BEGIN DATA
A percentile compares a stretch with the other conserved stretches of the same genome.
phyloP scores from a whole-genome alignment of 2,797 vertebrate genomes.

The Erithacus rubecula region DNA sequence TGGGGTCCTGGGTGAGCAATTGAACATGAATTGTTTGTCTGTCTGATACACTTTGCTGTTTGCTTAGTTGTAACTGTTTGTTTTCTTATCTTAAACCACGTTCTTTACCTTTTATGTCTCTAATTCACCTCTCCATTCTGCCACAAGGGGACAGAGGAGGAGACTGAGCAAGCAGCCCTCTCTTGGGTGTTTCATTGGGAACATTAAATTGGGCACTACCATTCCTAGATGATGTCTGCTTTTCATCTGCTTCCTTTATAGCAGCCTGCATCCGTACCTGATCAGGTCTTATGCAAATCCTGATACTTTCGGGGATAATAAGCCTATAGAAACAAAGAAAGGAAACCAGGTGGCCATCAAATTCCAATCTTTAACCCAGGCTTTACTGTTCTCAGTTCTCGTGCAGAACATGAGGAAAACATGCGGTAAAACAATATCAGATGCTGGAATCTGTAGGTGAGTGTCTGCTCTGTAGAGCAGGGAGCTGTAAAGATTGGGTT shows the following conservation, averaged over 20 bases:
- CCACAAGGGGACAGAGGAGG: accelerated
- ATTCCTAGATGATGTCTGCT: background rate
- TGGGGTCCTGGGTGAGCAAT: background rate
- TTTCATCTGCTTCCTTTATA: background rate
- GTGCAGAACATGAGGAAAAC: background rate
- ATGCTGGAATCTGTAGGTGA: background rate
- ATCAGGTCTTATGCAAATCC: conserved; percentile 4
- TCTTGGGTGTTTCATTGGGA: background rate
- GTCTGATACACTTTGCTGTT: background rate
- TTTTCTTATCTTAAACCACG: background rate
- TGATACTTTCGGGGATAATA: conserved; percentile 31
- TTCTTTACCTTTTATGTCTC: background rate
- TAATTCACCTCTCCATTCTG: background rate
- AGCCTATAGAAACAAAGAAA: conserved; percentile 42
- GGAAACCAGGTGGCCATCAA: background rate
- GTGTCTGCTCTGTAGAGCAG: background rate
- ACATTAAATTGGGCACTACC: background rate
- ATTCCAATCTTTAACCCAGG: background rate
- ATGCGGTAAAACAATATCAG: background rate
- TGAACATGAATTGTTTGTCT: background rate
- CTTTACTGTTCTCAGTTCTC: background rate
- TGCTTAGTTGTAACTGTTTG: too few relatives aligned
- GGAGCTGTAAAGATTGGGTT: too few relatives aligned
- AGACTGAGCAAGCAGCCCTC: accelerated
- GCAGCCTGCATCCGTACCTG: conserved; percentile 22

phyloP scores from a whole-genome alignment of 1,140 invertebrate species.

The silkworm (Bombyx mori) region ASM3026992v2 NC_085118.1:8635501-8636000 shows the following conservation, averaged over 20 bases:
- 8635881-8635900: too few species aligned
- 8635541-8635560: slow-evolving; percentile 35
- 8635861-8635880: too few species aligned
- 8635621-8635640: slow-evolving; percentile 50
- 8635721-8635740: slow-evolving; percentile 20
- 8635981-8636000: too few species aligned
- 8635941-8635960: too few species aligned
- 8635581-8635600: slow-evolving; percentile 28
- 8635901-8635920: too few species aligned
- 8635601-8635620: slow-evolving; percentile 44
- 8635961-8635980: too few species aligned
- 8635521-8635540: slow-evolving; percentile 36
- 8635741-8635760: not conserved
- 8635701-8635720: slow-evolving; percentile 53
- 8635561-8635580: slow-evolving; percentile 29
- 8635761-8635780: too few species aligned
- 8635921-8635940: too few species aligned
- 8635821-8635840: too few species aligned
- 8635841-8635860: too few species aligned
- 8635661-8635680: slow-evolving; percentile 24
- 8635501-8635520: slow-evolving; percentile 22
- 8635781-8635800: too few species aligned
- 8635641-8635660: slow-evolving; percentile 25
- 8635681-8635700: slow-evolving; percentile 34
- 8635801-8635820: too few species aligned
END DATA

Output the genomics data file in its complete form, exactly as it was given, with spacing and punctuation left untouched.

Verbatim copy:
A percentile compares a stretch with the other conserved stretches of the same genome.
phyloP scores from a whole-genome alignment of 2,797 vertebrate genomes.

The Erithacus rubecula region DNA sequence TGGGGTCCTGGGTGAGCAATTGAACATGAATTGTTTGTCTGTCTGATACACTTTGCTGTTTGCTTAGTTGTAACTGTTTGTTTTCTTATCTTAAACCACGTTCTTTACCTTTTATGTCTCTAATTCACCTCTCCATTCTGCCACAAGGGGACAGAGGAGGAGACTGAGCAAGCAGCCCTCTCTTGGGTGTTTCATTGGGAACATTAAATTGGGCACTACCATTCCTAGATGATGTCTGCTTTTCATCTGCTTCCTTTATAGCAGCCTGCATCCGTACCTGATCAGGTCTTATGCAAATCCTGATACTTTCGGGGATAATAAGCCTATAGAAACAAAGAAAGGAAACCAGGTGGCCATCAAATTCCAATCTTTAACCCAGGCTTTACTGTTCTCAGTTCTCGTGCAGAACATGAGGAAAACATGCGGTAAAACAATATCAGATGCTGGAATCTGTAGGTGAGTGTCTGCTCTGTAGAGCAGGGAGCTGTAAAGATTGGGTT shows the following conservation, averaged over 20 bases:
- CCACAAGGGGACAGAGGAGG: accelerated
- ATTCCTAGATGATGTCTGCT: background rate
- TGGGGTCCTGGGTGAGCAAT: background rate
- TTTCATCTGCTTCCTTTATA: background rate
- GTGCAGAACATGAGGAAAAC: background rate
- ATGCTGGAATCTGTAGGTGA: background rate
- ATCAGGTCTTATGCAAATCC: conserved; percentile 4
- TCTTGGGTGTTTCATTGGGA: background rate
- GTCTGATACACTTTGCTGTT: background rate
- TTTTCTTATCTTAAACCACG: background rate
- TGATACTTTCGGGGATAATA: conserved; percentile 31
- TTCTTTACCTTTTATGTCTC: background rate
- TAATTCACCTCTCCATTCTG: background rate
- AGCCTATAGAAACAAAGAAA: conserved; percentile 42
- GGAAACCAGGTGGCCATCAA: background rate
- GTGTCTGCTCTGTAGAGCAG: background rate
- ACATTAAATTGGGCACTACC: background rate
- ATTCCAATCTTTAACCCAGG: background rate
- ATGCGGTAAAACAATATCAG: background rate
- TGAACATGAATTGTTTGTCT: background rate
- CTTTACTGTTCTCAGTTCTC: background rate
- TGCTTAGTTGTAACTGTTTG: too few relatives aligned
- GGAGCTGTAAAGATTGGGTT: too few relatives aligned
- AGACTGAGCAAGCAGCCCTC: accelerated
- GCAGCCTGCATCCGTACCTG: conserved; percentile 22

phyloP scores from a whole-genome alignment of 1,140 invertebrate species.

The silkworm (Bombyx mori) region ASM3026992v2 NC_085118.1:8635501-8636000 shows the following conservation, averaged over 20 bases:
- 8635881-8635900: too few species aligned
- 8635541-8635560: slow-evolving; percentile 35
- 8635861-8635880: too few species aligned
- 8635621-8635640: slow-evolving; percentile 50
- 8635721-8635740: slow-evolving; percentile 20
- 8635981-8636000: too few species aligned
- 8635941-8635960: too few species aligned
- 8635581-8635600: slow-evolving; percentile 28
- 8635901-8635920: too few species aligned
- 8635601-8635620: slow-evolving; percentile 44
- 8635961-8635980: too few species aligned
- 8635521-8635540: slow-evolving; percentile 36
- 8635741-8635760: not conserved
- 8635701-8635720: slow-evolving; percentile 53
- 8635561-8635580: slow-evolving; percentile 29
- 8635761-8635780: too few species aligned
- 8635921-8635940: too few species aligned
- 8635821-8635840: too few species aligned
- 8635841-8635860: too few species aligned
- 8635661-8635680: slow-evolving; percentile 24
- 8635501-8635520: slow-evolving; percentile 22
- 8635781-8635800: too few species aligned
- 8635641-8635660: slow-evolving; percentile 25
- 8635681-8635700: slow-evolving; percentile 34
- 8635801-8635820: too few species aligned